Sharon Canavar - How can we encourage music audiences to try something new?

PUBLISHED: 13:31 16 June 2017

Sharon Canavar

Sharon Canavar


Chanelling the power of music.

There’s nothing easier than slipping into a song or piece of music that’s familiar and holds a shared, collective memory. Peter Kay’s Car Share shows the power of music and nostalgia. The BBC comedy featured a fictitious radio station, Forever FM, playing pop hits from the ‘80s and ‘90s. Now it’s been launched as a real radio station in Manchester.

There’s no escaping the power of the classics – in weddings, at funerals, in landmark occasions - there are timeless tunes we turn to, from Robbie Williams’ Angels to Vivaldi’s Four Seasons.

Music is a soundtrack to our lives. Our summer music festival of course features returning favourites and popular hits. The John Wilson Orchestra sells out every year as they so brilliantly bring the golden era of Hollywood into toe-tapping life.

I love them. I’m also keenly aware of the importance of nurturing the new and the unknown. If you look at those classics, from Bowie to Beethoven, they all broke new ground of their time.

One of our concert highlights this summer is delivered by this year’s artists in residence, Armonico Consort. They’re performing Monteverdi’s Vespers, celebrating the 450th anniversary of the composer’s birth. It’s a dazzling piece of music that has not only survived but remained incredibly popular over four centuries; the classical world’s equivalent of Forever FM. But at the time Monteverdi wrote Vespers, it was considered ground-breaking, so much so it gave the composer a reputation as the creator of modern music.

Like in pop music, with Elvis and The Beatles – who now feel part of our cultural psyche – these musicians challenged their times, with waves of new sounds.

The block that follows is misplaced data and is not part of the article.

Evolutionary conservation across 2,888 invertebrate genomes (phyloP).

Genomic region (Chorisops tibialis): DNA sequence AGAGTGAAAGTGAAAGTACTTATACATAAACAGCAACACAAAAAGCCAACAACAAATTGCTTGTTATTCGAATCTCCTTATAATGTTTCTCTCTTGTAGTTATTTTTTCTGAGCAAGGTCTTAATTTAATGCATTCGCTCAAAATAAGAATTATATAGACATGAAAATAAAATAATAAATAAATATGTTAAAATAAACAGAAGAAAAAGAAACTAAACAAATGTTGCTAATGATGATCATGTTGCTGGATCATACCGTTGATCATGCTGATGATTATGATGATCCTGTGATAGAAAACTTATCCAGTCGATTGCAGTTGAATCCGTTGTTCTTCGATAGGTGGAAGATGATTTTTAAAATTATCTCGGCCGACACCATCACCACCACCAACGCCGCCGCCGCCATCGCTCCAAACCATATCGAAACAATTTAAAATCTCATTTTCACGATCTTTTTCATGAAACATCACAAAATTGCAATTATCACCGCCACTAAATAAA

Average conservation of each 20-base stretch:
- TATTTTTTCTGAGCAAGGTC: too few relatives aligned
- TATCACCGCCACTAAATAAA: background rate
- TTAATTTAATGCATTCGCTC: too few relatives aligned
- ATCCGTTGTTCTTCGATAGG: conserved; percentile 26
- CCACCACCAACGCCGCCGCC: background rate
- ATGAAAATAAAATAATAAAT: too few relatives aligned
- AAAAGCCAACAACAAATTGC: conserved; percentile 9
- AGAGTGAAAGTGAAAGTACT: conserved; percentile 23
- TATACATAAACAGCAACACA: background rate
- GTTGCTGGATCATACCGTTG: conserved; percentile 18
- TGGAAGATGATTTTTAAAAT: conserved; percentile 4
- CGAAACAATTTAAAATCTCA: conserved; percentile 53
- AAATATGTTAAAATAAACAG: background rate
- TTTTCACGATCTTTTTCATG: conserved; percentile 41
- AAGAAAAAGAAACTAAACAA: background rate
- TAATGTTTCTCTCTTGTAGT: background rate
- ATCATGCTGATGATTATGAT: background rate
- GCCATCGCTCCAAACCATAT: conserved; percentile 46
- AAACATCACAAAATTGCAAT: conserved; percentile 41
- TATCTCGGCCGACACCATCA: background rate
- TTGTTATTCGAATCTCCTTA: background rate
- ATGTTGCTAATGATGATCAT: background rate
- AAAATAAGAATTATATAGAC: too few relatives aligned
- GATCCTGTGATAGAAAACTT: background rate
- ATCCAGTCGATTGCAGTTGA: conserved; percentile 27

Music, of course, needs audiences to bring it to life. It’s acknowledged that trying to get regular concert goers to new classical compositions is like drawing teeth. Increasingly, concert organisers have to think imaginatively around performances so it offers more than the music to attract new audiences. But as ticket sales are so important, it can be a financial risk.

How do you balance that risk when you’re an arts charity, reliant on ticket sale revenue? There is of course a tradition around philanthropy supporting emerging artists, to ensure risks can be taken, and it’s one we hope to reinvigorate for our next 50 years as public funding becomes scarcer. Without the guarantee of a fairy godmother ensuring our musical Cinderella’s do go to the ball, we will continue to strive to open hearts to the new and the yet unknown artists.

Over the last 50 years, HIF have always invested in new commissions. It’s part of its remit and long-term ambition to take bold artistic risks and ultimately, create an artistic legacy that not only reflects our cultural landscape, but shapes it.

Each year, it supports dozens of emerging musicians with the Young Musician series, alongside initiatives to inspire children, such as our Global Villages music workshops. Importantly, HIF commissions new pieces of music, as much as it can. This July, the Gould Piano Trio performs two new commissions from Gareth Williams and Mark Simpson, flanked by Beethoven to entice audiences to try something new with the familiar.

Investment is needed in the arts for the next Beethoven’s, Bowie’s and Beatles…for that we need acts of bravery, not only by concert organisers, but audiences - music can only exist in the listening.

Without visionaries forging new ways of listening, what does the future hold?

A constant remix on Forever FM? As HIF continues its Future 50 fundraising campaign – to safeguard the next 50 years – collectively, we can help to nurture new music that will be the all-important soundtrack for the lives of generations to come.

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